Posts Tagged ‘Arikara’

Book On Ancient Amerindian Archaeology

September 10, 2016

This is a follow-up to my previous post about the deliberate destruction by the oil company constructing the North Dakota Access Pipeline, of the ancient burials in the area, which were to form part of the Standing Rock Sioux people’s case against the pipeline’s construction. Jan Hasselman, the lawyer representing the tribe, had arranged for archaeologists to survey the site, and they duly deposited their evidence to the court hearing their complaint. The very next day, the company moved the bulldozers in to destroy the site.

It’s appalling and outrageous when anyone’s burials are disturbed. It is even more so in this case, when it is the gratuitous action of a powerful, multibillion dollar company against an impoverished community, which has suffered centuries of brutality and injustice. Native American archaeology is rare, and there have been numerous attempts in the past to destroy the Native people’s culture, if not the indigenous people’s themselves. This is yet another of them.

Many people are interested in America and Canada’s First Nations and their past. A little while ago I found an excellent book on the archaeology of the American First Nations. This is Exploring Ancient Native America: An Archaeological Guide, by David Hurst Thomas (New York: Routledge 1994).

native-american-archaeology-pic

This is a comprehensive guide to Native American and Canadian archaeology from the settlement of the Continent by tribes crossing the Behring Strait to the Contact period. It has the following chapters:

The Global Prologue;
The First Americans;
Spreading Out Across America;
Agricultural Imperatives in the American Southwest;
Harvesting the Eastern Woodlands;
Mississippian Transformations;
Colliding Worlds: Old and New?
Epilogue: An Enduring Encounter.

It’s profusely illustrated, with some truly awesome and beautiful photos and drawings of the impressive monuments constructed by Native Americans, from the Pueblo villages and towns of the southwest, to the mounds made in the form of animals, like the Serpent Mound, of the Mississippi cultures, as well as smaller artifacts like pottery, tools, arrow- and spearheads and carvings.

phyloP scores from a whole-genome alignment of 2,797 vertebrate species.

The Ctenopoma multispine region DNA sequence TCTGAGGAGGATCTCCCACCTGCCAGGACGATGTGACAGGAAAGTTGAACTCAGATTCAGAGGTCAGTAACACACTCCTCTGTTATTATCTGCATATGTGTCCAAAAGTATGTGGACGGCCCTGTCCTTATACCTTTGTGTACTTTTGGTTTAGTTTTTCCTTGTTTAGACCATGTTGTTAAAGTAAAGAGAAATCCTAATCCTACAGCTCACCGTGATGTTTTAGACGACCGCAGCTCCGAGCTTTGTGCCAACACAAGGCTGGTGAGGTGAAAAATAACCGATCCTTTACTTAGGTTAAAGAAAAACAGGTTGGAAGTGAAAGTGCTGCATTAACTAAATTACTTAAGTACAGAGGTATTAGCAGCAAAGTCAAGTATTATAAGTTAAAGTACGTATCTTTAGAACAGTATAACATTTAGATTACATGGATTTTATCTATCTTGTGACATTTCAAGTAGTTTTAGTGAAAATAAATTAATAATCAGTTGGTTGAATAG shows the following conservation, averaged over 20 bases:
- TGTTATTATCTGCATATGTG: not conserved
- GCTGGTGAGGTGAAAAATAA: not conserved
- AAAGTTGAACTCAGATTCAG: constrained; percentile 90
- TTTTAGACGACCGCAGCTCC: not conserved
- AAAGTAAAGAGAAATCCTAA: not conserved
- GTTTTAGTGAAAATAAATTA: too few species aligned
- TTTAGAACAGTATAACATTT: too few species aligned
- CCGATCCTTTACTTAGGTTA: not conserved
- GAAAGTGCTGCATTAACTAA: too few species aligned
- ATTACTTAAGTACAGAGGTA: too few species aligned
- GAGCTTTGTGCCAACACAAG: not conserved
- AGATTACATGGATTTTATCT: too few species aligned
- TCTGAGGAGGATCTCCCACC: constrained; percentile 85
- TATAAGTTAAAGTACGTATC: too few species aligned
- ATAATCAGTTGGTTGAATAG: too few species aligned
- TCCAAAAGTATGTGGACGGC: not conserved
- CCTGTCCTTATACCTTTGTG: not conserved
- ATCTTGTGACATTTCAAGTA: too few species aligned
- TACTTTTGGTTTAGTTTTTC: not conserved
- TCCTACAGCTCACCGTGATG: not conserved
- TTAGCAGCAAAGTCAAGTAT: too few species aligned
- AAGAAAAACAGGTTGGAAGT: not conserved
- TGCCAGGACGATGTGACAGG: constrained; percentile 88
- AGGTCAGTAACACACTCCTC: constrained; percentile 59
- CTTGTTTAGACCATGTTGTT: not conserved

There is are also passages giving the Native American perspective on the monuments and their significance to them. The book also includes a list of recommended museums on Native American archaeology, many of which are naturally run by the indigenous peoples themselves. It also gives advice on appropriate behaviour when visiting Native American communities.

The two museums mentioned by the book for Native American archaeology in North Dakota are the Four Bears Museum at New Town, North Dakota, and the Knife River Indian Villages National Historic Site at Stanton, North Dakota. The Four Bears Museum is an Indian-operated institution, and is dedicated to the archaeology of the Three Affiliated Tribes, the Mandan, Hidatsa and Arikara. The book gives the tribe’s headquarters as south east of Minot on SR 23. It’s local three miles north on CR 37. It also has a visitor centre.

The book also has this illustration by Gilbert Wilson of the structure of a Mandan earth lodge. This was the particular lodge of Small-ankle, the father of Buffalo-bird-woman, as described by her.

earth-lodge-pic

The tribe, whose land is being desecrated by the oil company, is the Standing Rock Sioux people. I don’t think they have a museum, which is why the oil company was able to destroy their archaeological heritage. This makes it all the more important that their cultural remains should be preserved quickly.

Indian America: A Traveler’s Companion, by Eagle/Walking Turtle (Santa Fe: John Muir Publication 1995) gives the location of the Standing Rock Sioux reservation at Port Yates, North Dakota 58538. It’s in south-central North Dakota and north-central South Dakota, directly south of Bismarck, North Dakota. The tribes placed on this site in 1908 were the Blackfoot (Sihasapa), Hunkpapa and the Lower and Upper Yanktonai Sioux. The tribe holds its annual pow-wow at Little Eagle, South Dakota.

Advertisements